Head of the Education and Training Center, Indonesian Ministry of Foreign Affairs, Yayan G.H. Mulyana, remarked in Ambon on Saturday that Afghanistan had sent 10 delegates, who work as diplomats in the country, to Maluku.
"They have been in Ambon since Friday (July 19) for a series of meetings with related parties in Maluku, including the Maluku provincial government, religious leaders, university leaders, and several communities, who have contributed to the process of resolution of conflict in 1999 in the province," he noted.
The 10 diplomats comprised two officials from the Ministry of Foreign Affairs (MoFA) -- Abdul Ghaffar Jamshidi and Abdul Wahab Rahimi -- as well as three MoFA First Secretaries: Fawzia Habib, Hamed Khurasani, and Mohammad Amin Yaqoubi.
Furthermore, MoFA Second Secretaries Asef Naderi, and Faridullah Malizai; MoFA Third Secretaries Abdulzaman Akbari and Jamal Nasir Gharwal; and MoFA Chief of Staff Jangyalai Hakimi were among the diplomats.
He noted that the delegation from the country had chosen Maluku since this region had a history of conflict and had become a cause for concern for the global community.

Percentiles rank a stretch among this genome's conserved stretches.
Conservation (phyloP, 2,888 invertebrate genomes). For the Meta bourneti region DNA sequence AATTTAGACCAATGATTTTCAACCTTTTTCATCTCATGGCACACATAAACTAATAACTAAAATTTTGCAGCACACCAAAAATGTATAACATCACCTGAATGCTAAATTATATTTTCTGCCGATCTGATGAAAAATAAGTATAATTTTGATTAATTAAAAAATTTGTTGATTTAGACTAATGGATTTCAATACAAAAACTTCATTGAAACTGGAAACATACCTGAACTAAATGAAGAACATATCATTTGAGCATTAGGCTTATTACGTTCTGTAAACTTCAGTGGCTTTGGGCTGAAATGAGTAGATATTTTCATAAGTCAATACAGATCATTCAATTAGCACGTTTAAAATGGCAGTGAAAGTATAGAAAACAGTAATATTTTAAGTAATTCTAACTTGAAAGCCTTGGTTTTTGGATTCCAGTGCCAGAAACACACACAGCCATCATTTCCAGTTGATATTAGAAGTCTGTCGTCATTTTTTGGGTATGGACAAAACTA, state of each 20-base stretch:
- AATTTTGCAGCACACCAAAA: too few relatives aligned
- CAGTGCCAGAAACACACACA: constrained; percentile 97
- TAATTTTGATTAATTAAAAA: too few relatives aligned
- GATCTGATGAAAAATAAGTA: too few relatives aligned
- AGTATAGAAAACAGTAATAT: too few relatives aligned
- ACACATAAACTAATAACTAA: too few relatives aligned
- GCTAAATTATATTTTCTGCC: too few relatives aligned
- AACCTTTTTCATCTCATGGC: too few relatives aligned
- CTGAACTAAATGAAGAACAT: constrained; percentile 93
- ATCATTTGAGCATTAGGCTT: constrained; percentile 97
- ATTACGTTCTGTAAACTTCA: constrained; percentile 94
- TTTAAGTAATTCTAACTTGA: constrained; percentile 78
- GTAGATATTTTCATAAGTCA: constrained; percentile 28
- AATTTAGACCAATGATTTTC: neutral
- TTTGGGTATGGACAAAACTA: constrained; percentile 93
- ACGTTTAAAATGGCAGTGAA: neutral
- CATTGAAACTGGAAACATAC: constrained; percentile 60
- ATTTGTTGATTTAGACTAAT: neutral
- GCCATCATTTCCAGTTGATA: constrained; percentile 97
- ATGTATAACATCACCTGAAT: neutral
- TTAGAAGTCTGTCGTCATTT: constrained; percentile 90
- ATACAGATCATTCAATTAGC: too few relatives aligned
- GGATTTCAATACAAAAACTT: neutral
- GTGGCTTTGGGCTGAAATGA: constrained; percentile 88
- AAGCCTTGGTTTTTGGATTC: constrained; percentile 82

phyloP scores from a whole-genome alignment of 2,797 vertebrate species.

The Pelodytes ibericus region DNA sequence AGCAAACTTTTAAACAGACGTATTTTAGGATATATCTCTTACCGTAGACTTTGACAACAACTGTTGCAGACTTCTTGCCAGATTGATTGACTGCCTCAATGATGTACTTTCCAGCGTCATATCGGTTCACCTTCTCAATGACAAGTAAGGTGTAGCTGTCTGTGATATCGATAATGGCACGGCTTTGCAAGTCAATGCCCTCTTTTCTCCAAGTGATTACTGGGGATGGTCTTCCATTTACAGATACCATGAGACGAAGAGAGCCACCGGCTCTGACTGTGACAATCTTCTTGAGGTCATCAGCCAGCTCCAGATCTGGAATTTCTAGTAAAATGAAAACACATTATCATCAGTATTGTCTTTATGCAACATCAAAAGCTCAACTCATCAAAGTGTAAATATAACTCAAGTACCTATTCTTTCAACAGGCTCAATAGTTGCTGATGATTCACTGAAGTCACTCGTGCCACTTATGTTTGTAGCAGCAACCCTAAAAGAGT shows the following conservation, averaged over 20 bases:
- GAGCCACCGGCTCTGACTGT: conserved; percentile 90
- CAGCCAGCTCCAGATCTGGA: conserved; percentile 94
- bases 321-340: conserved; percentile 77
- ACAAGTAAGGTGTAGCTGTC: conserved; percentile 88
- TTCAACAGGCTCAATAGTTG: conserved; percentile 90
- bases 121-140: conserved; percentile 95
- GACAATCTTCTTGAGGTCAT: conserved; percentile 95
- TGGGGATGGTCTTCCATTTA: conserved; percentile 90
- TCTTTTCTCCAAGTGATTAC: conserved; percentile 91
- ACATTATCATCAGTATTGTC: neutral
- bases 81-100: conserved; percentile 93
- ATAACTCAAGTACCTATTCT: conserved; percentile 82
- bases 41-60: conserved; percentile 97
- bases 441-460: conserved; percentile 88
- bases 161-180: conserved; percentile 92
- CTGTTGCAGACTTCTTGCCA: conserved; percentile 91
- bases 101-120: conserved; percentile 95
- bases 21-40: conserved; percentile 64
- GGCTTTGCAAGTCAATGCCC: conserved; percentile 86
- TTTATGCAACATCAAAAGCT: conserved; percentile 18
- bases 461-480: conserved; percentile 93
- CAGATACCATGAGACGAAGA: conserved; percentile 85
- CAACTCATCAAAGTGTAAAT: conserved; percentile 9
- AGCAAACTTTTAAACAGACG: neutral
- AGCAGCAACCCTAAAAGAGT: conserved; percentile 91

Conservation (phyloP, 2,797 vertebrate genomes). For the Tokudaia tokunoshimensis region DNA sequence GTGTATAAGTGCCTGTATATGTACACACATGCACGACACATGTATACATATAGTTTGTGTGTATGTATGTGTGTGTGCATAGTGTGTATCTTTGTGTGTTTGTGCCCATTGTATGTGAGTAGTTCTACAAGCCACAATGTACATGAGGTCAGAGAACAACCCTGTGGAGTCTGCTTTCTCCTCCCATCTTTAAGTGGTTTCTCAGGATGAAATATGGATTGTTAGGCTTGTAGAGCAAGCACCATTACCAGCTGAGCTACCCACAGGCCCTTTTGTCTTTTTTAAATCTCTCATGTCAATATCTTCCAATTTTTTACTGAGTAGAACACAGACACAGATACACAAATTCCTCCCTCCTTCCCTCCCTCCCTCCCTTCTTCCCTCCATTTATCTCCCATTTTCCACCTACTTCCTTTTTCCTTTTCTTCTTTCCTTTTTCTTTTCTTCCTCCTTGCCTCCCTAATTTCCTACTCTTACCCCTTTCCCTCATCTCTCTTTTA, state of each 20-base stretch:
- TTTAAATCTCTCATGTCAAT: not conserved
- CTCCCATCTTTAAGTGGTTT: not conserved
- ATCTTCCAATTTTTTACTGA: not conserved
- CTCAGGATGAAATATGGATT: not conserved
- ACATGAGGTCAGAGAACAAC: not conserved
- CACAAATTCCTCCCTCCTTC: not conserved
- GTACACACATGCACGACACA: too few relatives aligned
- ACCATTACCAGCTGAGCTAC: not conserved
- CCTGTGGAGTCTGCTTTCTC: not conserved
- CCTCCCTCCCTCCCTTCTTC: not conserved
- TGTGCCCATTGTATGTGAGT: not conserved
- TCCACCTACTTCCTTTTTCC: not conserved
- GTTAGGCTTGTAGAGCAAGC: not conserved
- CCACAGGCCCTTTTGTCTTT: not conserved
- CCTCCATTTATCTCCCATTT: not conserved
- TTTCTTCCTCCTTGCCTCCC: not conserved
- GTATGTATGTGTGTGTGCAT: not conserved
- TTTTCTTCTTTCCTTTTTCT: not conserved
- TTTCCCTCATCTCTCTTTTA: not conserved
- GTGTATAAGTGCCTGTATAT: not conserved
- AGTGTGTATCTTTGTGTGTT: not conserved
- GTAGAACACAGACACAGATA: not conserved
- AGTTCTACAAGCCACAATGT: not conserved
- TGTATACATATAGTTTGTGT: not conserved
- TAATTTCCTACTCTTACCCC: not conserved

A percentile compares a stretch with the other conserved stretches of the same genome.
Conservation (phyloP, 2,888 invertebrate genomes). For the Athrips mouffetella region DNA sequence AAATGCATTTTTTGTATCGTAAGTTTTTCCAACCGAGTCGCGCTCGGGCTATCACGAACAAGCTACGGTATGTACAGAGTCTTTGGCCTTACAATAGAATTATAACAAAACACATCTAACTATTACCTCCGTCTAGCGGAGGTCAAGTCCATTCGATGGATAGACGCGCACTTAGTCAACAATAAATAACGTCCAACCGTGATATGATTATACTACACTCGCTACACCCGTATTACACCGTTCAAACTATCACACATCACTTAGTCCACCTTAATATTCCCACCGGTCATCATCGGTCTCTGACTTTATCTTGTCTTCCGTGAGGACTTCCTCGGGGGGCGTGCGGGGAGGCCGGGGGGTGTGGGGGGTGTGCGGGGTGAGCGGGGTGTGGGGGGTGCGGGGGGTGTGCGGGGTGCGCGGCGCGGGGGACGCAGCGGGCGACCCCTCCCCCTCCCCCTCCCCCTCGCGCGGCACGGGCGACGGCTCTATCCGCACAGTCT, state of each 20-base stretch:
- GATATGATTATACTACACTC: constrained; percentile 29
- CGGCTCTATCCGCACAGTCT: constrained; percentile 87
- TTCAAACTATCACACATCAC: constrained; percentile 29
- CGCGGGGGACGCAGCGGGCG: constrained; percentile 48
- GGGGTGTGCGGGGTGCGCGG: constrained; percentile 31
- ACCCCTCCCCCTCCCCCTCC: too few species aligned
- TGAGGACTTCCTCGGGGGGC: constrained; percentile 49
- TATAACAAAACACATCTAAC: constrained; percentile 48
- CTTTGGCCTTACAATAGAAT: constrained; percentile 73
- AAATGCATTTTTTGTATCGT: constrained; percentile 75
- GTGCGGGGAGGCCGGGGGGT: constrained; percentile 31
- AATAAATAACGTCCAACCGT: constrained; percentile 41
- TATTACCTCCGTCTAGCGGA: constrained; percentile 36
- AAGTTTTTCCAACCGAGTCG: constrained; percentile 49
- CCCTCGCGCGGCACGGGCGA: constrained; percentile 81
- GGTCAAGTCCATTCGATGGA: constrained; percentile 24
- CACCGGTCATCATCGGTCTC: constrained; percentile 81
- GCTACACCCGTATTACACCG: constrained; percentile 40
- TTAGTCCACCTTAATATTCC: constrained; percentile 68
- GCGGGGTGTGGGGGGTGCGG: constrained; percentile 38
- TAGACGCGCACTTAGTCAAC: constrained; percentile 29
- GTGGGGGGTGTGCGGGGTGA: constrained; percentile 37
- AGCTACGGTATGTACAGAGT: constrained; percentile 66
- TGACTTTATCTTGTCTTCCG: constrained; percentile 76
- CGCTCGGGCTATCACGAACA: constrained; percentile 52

"They want to take a cue from the government and people of Maluku on how to maintain harmony, togetherness, and post-conflict brotherhood," he stated.
He affirmed that the Afghan delegation will study several aspects pertaining to conflict resolution, so that the process could be expedited, and various elements of the central government and regions can be involved in resolving conflicts.
"Most importantly, they want to gain several smart inputs and learn practices from various components of society in Maluku, such as religious leaders, community leaders, and also those from the grassroots level, such as the youth and women in initiating conflict resolution," he noted.
The Afghan delegation was all praises and expressed interest in the harmonious religious and inter-ethnic existence in Maluku that is structured and systematic and ingrained in the "Pela-Gandong" culture and been passed down through generations.
"They capture the concept and essence of Pela-Gandong in reality when a religious facility is built, so that other religious followers will be involved in its development and organize their social order optimally," he remarked.
They were also impressed by the Pela-Gandong culture as the local wisdom and a unifying tool in a pluralistic society, both ethnically and religiously.
"This is one of the models that has drawn the attention of the Afghan delegation to be applied in resolving matters in their country," Mulyana stated.
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